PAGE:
Barrett's Oesophagus

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The condition

The oesophagus (gullet) is the tube that carries food from the mouth to the stomach.

It is lined by cells similar to those that form the skin (squamous cells). In Barrett’s Oesophagus the lining at the lower end of the gullet changes from being skin-like, to being like the lining of the stomach. The cause of the condition is not known, but it is believed to be linked to the ‘reflux’ of digestive juices from the stomach up into the gullet.

The condition appears to be more common in men, and people who are overweight. It has also been shown that smoking can accelerate changes to Barrett’s Oesophagus. Most people diagnosed with Barrett’s Oesophagus will have been examined because of symptoms associated with gastro-oesophageal reflux. Individuals with this condition are at a slightly increased risk of developing oesophageal cancer so diagnosis, treatment and monitoring of this condition is important.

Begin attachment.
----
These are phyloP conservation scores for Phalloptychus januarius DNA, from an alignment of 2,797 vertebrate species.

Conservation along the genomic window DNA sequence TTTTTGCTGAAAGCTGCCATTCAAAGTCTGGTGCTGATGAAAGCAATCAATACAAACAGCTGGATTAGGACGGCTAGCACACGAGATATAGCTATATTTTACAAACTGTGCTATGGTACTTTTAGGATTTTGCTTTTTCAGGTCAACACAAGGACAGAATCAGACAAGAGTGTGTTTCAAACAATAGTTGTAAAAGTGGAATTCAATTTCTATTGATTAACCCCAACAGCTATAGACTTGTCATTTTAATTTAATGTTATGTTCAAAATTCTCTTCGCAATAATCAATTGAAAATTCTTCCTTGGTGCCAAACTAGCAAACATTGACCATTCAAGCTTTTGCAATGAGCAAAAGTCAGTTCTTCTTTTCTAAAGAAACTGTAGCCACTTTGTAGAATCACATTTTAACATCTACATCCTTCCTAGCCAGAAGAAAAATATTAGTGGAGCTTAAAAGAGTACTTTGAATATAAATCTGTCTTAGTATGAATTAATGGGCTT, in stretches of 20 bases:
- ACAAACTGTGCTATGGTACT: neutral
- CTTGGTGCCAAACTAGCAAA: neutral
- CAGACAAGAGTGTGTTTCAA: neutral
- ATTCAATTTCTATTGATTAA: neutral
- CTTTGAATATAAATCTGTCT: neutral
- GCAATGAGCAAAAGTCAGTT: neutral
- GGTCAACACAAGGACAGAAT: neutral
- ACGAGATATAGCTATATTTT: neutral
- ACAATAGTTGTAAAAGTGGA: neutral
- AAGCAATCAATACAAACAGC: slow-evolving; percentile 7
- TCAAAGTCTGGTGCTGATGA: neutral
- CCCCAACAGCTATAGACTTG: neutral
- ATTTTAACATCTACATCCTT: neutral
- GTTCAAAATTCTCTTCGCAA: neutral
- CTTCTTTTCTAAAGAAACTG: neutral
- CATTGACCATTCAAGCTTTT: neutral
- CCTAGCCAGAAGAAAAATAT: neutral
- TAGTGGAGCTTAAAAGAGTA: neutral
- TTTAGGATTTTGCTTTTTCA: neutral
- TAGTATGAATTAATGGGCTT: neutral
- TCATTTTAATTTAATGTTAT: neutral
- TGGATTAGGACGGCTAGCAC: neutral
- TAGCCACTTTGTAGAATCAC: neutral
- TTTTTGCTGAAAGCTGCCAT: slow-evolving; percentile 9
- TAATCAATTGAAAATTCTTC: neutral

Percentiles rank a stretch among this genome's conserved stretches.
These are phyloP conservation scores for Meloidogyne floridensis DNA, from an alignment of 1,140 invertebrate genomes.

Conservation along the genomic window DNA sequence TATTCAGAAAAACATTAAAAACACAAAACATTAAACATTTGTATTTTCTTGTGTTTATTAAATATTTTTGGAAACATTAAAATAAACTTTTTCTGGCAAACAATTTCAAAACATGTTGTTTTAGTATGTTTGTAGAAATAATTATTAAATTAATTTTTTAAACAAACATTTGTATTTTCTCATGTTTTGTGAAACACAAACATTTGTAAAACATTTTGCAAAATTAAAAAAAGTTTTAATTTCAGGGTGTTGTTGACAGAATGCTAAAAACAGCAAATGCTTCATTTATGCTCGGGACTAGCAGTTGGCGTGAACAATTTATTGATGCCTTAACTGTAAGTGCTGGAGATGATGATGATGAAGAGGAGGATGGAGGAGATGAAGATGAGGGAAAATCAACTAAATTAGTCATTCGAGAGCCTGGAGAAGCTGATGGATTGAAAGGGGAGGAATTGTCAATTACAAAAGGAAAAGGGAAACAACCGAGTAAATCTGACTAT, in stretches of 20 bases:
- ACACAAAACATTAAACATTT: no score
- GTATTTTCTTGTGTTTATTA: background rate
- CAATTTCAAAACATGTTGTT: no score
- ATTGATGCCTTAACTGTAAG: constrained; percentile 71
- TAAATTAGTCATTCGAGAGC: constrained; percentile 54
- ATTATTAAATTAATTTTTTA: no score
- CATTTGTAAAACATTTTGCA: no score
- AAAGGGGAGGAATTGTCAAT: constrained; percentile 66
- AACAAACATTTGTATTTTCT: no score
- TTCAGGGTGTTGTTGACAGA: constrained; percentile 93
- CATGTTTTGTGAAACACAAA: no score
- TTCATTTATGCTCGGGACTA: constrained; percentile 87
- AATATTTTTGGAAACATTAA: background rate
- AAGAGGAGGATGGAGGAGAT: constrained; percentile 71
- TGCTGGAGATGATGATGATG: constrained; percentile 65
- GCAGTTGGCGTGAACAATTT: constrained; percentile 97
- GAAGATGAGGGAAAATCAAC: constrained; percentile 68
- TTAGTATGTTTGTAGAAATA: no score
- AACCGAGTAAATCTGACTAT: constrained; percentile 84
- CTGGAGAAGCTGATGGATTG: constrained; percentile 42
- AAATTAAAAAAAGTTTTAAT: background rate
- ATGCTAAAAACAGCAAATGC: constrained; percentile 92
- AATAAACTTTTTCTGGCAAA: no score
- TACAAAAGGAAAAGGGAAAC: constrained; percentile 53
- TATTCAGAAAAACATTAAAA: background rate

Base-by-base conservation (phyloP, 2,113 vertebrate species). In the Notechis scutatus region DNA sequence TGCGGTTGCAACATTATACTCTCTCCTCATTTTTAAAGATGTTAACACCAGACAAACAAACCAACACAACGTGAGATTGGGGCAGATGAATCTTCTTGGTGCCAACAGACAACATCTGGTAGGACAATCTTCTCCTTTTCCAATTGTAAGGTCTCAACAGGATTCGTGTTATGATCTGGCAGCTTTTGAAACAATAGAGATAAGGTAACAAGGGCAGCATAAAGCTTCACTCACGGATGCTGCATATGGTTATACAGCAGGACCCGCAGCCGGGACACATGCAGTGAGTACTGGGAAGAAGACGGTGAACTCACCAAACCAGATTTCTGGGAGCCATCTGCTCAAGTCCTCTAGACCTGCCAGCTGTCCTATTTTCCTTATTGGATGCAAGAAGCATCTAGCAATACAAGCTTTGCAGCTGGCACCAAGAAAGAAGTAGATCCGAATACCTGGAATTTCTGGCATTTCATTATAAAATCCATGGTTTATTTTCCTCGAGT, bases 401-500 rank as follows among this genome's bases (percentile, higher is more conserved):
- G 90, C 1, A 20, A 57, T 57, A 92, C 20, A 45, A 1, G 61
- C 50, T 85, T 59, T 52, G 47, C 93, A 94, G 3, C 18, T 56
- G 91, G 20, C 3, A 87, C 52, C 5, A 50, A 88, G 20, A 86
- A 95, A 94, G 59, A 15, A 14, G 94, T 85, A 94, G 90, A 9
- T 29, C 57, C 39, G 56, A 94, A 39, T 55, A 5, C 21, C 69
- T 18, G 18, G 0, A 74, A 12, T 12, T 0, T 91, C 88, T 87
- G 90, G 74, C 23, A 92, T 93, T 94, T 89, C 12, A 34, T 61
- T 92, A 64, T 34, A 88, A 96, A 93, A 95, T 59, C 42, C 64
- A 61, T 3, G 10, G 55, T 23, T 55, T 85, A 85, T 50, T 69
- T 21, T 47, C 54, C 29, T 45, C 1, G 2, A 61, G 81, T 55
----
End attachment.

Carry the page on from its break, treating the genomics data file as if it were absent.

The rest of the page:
The symptoms

Treating Barrett’s Oesophagus

Barrett’s oesophagus can be treated in three ways. Medicinal treatment may suppress the production of acid in the stomach and prevent reflux. 

Dr Bansi may also use laser or heat energy applied via the endoscope to destroy the oesophageal lining.

The condition can also be treated with a surgical operation to strengthen the weakened valve at the lower end of the oesophagus, which allows reflux to occur.

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Get in touch

From well-equipped and convenient locations across West and central London, Devinder and his expert team provide unparalleled quality of care for the full range of GIT-related conditions.